3 types of mortgage loans for homebuyers
When it comes to getting a mortgage loan, homebuyers have fewer options than they did even a couple of years ago. In the days of the real estate boom, lenders were much more willing to float exotic loans based on risky terms, but recently they have returned to safe and sensible home financing.
Homebuyers hoping to jump into the mortgage market will find three basic types of loans, for the most part.
With a fixed-rate home loan, your interest rate remains the same for the life of the loan and the payment is split into equal monthly payments for the duration. In other words, it is amortized over the life of the loan.
The interest payments are front-loaded, however, so that during the first few years of the loan term, only a small portion of the payment pays off the principal. To see an example of an amortization schedule, plug in some hypothetical numbers in Bankrate's mortgage calculator.
Most commonly taken as a 30-year loan, fixed-rate mortgages can be shorter in duration or, more rarely, longer.
"Fixed-rate home loans can be 10 years, 15 years or 20, but most popular is the 30-year because that makes your payment the lowest," says Floyd Walters, owner of BWA Mortgage in La Canada Flintridge, Calif.
During the height of the real estate bubble, news broke about even longer loan terms, with some mortgages being offered for a long as 50 years. Those may have been more of an urban myth than reality, says Walters.
"To be honest, I never saw a real offering for a 50-year mortgage. I did see just a few lenders offering a 40-year mortgage," he says.
An extremely long mortgage term offers few advantages to consumers.
"On a fully amortized 30-year fixed-rate loan at 5.25 percent for $250,000, the payments would be $1,380 per month. Take that same loan out another 10 years to a 40-year note and the payments drop but only to $1,247 per month. You save $133 per month but it adds 10 years to your note with a net cost of an additional $100,000 or so," Walters says.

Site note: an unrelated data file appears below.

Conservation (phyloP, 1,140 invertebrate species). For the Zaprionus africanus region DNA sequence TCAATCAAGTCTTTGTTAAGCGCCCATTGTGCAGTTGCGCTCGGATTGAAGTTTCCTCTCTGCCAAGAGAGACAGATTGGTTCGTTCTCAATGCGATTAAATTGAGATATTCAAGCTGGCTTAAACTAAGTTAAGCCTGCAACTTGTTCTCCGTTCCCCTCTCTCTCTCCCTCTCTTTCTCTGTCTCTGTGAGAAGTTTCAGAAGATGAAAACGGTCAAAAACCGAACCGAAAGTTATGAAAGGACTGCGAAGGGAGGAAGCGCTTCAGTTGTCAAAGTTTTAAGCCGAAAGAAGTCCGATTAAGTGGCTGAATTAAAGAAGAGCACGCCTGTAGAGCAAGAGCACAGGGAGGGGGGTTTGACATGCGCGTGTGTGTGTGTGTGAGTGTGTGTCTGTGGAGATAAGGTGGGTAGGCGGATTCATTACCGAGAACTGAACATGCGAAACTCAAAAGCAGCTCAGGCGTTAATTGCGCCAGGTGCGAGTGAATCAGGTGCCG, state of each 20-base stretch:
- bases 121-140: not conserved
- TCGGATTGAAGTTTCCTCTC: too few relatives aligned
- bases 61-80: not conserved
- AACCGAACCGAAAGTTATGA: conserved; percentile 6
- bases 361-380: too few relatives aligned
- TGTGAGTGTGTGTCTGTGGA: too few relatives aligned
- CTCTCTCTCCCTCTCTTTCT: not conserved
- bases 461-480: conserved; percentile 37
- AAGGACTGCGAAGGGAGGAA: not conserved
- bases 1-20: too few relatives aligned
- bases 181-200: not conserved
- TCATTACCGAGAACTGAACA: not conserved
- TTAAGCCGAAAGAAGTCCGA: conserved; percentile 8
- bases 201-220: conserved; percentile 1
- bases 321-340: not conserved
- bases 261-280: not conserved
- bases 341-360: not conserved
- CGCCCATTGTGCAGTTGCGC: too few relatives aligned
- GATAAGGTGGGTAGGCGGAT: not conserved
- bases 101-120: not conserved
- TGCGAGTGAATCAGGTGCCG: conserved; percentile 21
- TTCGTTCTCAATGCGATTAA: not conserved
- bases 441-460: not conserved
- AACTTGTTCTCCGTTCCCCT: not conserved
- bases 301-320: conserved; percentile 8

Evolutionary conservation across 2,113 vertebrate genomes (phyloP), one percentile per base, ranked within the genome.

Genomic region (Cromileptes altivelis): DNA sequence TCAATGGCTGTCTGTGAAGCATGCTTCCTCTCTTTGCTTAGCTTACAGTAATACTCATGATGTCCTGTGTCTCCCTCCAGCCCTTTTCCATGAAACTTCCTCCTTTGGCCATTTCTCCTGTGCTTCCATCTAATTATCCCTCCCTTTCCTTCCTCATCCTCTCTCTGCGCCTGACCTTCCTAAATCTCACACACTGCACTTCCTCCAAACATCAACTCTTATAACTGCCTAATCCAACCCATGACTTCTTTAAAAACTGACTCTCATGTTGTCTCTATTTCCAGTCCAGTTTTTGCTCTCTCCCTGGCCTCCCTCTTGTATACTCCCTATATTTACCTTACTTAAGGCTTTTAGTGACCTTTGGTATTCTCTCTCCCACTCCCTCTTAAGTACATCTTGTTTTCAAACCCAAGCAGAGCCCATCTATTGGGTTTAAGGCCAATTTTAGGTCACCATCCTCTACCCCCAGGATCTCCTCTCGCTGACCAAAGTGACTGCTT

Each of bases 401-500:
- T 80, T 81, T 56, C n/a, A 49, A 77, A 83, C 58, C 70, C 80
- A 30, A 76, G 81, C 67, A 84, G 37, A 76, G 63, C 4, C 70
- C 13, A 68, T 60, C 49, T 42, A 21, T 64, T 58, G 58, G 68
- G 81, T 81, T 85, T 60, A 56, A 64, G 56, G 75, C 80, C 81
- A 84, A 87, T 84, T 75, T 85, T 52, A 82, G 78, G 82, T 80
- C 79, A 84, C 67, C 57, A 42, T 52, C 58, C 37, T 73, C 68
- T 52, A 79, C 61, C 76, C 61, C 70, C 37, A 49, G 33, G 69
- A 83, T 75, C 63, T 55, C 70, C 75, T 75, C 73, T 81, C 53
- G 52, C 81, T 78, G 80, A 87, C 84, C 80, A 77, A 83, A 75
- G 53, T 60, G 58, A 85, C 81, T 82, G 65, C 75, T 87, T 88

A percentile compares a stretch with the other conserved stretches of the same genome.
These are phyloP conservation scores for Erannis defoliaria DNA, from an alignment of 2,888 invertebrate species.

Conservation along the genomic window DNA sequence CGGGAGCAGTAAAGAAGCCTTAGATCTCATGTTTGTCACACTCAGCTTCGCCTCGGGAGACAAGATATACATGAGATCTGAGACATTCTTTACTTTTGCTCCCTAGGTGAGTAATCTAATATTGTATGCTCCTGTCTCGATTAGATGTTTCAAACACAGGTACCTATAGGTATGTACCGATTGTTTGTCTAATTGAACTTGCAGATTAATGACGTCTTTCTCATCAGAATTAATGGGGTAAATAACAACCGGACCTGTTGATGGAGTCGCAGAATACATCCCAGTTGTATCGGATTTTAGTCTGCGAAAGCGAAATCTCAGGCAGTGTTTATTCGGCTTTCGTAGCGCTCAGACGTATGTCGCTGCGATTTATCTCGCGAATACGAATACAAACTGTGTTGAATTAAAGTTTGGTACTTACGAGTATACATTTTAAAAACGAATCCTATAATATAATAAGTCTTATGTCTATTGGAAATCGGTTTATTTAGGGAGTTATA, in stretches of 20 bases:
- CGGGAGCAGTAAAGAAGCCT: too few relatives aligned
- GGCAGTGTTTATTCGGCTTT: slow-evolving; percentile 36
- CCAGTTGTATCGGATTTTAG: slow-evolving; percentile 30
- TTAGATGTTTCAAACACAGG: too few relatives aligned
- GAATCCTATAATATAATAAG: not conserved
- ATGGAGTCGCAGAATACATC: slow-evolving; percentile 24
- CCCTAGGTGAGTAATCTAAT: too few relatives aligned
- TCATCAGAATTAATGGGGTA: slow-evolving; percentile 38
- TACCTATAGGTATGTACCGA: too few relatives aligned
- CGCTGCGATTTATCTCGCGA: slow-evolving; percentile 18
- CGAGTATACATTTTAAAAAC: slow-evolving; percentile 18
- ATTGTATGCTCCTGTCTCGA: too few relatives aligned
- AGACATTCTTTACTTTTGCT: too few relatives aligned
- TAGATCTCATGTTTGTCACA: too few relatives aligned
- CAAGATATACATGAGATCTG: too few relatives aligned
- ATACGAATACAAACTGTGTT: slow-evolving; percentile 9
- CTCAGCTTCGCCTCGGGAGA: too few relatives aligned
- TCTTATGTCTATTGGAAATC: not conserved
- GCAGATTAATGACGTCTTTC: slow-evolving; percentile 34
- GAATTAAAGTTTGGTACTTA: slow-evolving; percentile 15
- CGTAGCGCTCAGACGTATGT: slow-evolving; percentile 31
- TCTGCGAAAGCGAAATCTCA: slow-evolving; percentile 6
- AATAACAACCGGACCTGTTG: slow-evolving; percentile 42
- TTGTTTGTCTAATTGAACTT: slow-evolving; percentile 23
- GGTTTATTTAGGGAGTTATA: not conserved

Unlike a fixed-rate home loan, which sports a static interest rate over the life of the loan, the interest rate on an adjustable-rate mortgage, or ARM, changes every year.
ARMs come in various permutations. For instance, a hybrid ARM features aspects of both adjustable and fixed-rate mortgages.
"Hybrid mortgages can be anything from a three-year, five-year, seven-year or 10-year fixed interest rate period," says Mark Klein, president of Pacific Coast Lending in Agoura Hills, Calif. After the fixed-rate period, the loan is amortized over the balance of the term with a rate that adjusts annually.
Conversely a one-year ARM has no fixed-rate period. Though they are still available, they're not widely offered, says Walters.
"It's hard to believe there are very many people taking a one-year. I haven't done one for years and years. It's just not a product that feels right," he says.
One circumstance when they might be appropriate would be in a high fixed-rate environment.
"If I could take a one-year ARM that was 1 or 2 percentage points below what I could get as a fixed-rate mortgage, and if I could get some interest rate caps built in, I would analyze it. If we were in a high fixed-rate environment, it might appear more attractive," Walters says.